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MacOS. 10.15.7     Affinity Publisher 1.10.4

I am preparing a book of black and white photos to be printed in four color B/W. The picture files are RGB placed into my Affinity doc set up in cmyk. Images which I adjust (levels, brightness/contrast etc.) in Affinity Publisher all show a colour shift. Most of the time the shift is very subtle and barely noticeable in Publisher but when I export to PDF the shift becomes very obvious. The greater the adjustment, the greater the colour shift usually towards blue. I have used the same method to publish full colour images with adjustments giving no adverse effect.

Is this a bug or am I doing something wrong?

See the attached screengrab

Screenshot 2021-11-03 at 17.23.51.png

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Ok, I probably misunderstood. Note though that HSL saturation off keeps the image four-color (CMYK) job when exported while Recolor saturation off would make it K-only. But that might depend on the export options used:

a) HSL adjustment saturation off applied to a CMYK image:


b) Recolor adjustment saturation off applied to a CMYK image:


Note that even if you have equal CMY values when turning off saturation, you are likely to get "color cast" in output (typically brownish warmth, especially if you print on uncoated paper), so it is possible or even likely that you get more "neutral" results when you simply just convert from RGB grays to CMYK using the correct profile (even if you get a slight cyan cast on the screen). The screen preview is always an approximation, and the way the printed colors look is naturally also affected greatly by the viewing conditions.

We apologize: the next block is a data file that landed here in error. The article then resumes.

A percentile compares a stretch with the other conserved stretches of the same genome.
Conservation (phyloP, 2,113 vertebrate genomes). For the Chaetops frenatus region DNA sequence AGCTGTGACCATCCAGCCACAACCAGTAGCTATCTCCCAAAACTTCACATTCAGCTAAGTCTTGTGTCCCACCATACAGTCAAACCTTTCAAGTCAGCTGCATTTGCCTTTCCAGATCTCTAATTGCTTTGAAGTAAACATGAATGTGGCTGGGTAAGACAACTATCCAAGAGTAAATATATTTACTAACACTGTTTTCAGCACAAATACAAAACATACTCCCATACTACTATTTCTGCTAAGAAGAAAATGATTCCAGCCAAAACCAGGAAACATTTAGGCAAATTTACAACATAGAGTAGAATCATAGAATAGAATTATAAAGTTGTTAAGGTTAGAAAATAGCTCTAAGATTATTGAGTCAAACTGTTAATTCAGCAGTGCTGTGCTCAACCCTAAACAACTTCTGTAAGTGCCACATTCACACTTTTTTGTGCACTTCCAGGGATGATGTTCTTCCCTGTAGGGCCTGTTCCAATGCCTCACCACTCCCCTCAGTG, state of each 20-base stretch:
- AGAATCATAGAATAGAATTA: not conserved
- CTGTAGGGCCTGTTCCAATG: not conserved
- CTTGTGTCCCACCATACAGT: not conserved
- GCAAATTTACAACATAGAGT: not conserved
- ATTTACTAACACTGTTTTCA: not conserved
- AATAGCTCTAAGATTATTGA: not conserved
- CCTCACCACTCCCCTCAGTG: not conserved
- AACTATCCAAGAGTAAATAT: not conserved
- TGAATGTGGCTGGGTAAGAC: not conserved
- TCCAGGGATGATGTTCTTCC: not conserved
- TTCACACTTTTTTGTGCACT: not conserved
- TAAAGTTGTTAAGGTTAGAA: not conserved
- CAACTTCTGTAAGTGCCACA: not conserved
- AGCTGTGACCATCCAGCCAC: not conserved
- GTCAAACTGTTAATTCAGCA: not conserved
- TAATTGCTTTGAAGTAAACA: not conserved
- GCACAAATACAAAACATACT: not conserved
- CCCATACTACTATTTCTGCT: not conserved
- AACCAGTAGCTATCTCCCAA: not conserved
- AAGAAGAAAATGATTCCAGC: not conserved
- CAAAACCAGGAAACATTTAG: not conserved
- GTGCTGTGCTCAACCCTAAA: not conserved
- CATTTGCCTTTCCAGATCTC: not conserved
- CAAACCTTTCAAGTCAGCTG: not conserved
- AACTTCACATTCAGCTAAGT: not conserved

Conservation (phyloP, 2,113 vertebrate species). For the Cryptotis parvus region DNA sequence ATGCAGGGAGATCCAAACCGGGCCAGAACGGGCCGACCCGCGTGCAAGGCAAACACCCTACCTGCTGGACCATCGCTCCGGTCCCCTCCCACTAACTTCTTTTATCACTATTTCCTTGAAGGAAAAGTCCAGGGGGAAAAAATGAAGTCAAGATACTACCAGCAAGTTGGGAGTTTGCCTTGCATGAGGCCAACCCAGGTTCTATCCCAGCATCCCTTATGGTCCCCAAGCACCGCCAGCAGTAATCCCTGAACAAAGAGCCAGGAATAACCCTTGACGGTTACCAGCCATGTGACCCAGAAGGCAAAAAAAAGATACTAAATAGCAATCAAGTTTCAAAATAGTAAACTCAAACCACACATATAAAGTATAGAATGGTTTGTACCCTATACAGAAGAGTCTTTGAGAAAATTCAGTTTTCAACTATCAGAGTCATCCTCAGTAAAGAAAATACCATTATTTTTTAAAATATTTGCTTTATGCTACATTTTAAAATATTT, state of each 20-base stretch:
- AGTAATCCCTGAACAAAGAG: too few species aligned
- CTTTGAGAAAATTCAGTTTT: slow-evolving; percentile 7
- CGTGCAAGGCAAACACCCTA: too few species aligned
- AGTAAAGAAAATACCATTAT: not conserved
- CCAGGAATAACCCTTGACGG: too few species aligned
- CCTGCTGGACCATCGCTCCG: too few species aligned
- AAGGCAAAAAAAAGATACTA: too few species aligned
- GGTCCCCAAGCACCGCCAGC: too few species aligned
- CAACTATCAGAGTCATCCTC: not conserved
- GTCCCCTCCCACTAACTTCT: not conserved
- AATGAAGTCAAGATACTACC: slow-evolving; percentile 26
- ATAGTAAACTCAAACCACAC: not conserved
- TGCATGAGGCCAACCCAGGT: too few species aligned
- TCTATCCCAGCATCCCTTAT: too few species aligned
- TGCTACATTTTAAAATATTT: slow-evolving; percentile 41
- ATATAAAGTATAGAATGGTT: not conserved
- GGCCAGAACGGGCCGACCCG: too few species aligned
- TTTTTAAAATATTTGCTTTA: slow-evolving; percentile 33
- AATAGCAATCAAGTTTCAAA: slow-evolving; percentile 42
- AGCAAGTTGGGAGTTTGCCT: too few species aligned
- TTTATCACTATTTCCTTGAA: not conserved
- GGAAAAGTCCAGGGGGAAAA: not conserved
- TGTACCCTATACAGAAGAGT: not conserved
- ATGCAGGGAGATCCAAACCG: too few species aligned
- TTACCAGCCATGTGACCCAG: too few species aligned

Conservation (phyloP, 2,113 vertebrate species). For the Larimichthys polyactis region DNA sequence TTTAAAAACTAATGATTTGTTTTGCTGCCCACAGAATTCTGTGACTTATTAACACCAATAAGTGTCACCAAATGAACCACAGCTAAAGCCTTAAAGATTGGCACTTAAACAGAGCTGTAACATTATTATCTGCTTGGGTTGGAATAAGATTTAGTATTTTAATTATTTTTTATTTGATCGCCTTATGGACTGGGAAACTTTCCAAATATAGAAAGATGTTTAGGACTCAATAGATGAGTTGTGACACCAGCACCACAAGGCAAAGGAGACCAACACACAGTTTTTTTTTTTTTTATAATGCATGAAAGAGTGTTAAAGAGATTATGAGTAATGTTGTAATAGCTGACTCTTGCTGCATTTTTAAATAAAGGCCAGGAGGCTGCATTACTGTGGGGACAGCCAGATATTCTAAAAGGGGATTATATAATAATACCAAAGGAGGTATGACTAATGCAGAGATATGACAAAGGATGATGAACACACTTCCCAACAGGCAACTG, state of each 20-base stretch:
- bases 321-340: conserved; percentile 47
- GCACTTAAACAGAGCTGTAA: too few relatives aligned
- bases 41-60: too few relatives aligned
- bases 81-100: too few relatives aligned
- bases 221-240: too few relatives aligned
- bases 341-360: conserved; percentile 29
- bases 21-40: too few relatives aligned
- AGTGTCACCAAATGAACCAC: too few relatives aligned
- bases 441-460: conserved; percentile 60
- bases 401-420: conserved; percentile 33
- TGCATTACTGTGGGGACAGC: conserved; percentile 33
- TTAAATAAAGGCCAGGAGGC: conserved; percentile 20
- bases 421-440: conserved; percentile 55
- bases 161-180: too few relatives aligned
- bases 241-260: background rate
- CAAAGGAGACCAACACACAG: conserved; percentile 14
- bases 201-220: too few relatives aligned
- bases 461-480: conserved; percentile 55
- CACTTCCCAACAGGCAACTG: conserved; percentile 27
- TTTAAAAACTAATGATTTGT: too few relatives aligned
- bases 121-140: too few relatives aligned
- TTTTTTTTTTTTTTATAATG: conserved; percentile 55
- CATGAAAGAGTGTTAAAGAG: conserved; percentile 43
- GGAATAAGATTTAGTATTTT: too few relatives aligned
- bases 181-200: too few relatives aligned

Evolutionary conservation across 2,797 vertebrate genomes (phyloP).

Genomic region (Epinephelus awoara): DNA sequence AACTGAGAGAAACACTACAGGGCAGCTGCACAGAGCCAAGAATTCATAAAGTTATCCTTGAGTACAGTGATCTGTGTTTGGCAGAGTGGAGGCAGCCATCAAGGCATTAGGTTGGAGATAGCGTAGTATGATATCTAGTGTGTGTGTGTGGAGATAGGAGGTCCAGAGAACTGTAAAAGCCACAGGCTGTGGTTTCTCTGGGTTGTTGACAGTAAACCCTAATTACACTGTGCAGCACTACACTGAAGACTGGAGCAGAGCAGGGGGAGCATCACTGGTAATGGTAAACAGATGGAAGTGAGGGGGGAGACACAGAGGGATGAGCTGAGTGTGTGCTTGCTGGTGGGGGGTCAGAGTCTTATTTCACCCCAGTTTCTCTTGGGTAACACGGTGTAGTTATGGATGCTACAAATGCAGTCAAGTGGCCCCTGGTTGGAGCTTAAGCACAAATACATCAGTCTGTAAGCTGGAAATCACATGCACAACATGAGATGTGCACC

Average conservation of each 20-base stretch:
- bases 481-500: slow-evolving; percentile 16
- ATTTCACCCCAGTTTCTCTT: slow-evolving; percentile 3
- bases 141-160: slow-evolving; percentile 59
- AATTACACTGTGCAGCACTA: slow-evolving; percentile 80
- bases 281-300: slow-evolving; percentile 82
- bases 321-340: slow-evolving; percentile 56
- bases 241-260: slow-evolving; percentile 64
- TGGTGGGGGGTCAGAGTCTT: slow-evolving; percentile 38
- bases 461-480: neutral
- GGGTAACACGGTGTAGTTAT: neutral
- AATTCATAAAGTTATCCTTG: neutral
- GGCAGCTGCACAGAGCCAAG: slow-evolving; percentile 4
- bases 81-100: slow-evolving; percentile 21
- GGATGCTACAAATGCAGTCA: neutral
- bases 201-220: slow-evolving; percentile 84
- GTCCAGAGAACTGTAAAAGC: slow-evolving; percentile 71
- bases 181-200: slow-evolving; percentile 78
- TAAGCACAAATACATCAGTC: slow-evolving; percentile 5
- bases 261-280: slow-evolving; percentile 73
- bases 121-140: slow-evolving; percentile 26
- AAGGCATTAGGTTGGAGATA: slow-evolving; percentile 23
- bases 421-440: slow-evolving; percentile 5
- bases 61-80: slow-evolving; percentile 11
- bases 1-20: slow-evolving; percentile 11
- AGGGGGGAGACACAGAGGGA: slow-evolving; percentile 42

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On 11/6/2021 at 7:33 PM, DavidGB said:

This is all at the edge of my knowledge and experience. I will have to look at it more closely.

The attached video might be helpful. It shows a procedure of having initially an RGB image, then using Black & White Adjustment to make it grayscale in a selective way (accentuating e.g. reds, yellows and greens, and getting the background blue a bit stronger). Simple grayscale conversion could directly have been made, as well, but this way you can have certain parts of the color image better represented in black and white.

When the image with the B & W adjustment is rasterized, it is sill an RGB image but has equal values in R, G and B channels. I assumed that you have your images initially imported in this state, but I might have been wrong. This image could directly have been converted to CMYK to show that a neutral conversion would not have equal amounts of C, M, Y and K inks (and not even C, M and Y inks). But I converted the RGB image to grayscale to show the same effect. 

So when you have a pure grayscale image and then convert that to CMYK, the way C, M, Y and K inks are distributed to maintain the initial neutrality of a grayscale image, will be dependent on your CMYK target profile, and would be done differently e.g. for coated and uncoated paper. If your goal is to simply just produce neutral grayscale photos but in four colors to have deeper blacks and richness in the image, I would do mere profile conversion, but possibly starting with the kind of B/W adjustment processing to have the initial RGB images selectively grayscaled. This kind of procedure will cause what you call "color shift": the C, M, Y (and especially not K) channels do have different values, and should have, too.

In the end of the video it is shown how differently HSL and Recolor Adjustments process desaturation when applied in CMYK color mode (in RGB mode they behave identically): the former evens out CMY channels, and the latter zeroes them and would render everything in black ink. In RGB color mode desaturation would cause very flat grays so it would not work there, at all, but in CMYK mode it could be used to equalize CMY channels and keep the black, which would give warm brownish tones. But if you aim at neutrality, you should work with color profile based conversions. As a general note, using colors to produce tones of "gray" requires the proper target color profile and a well calibrated display.


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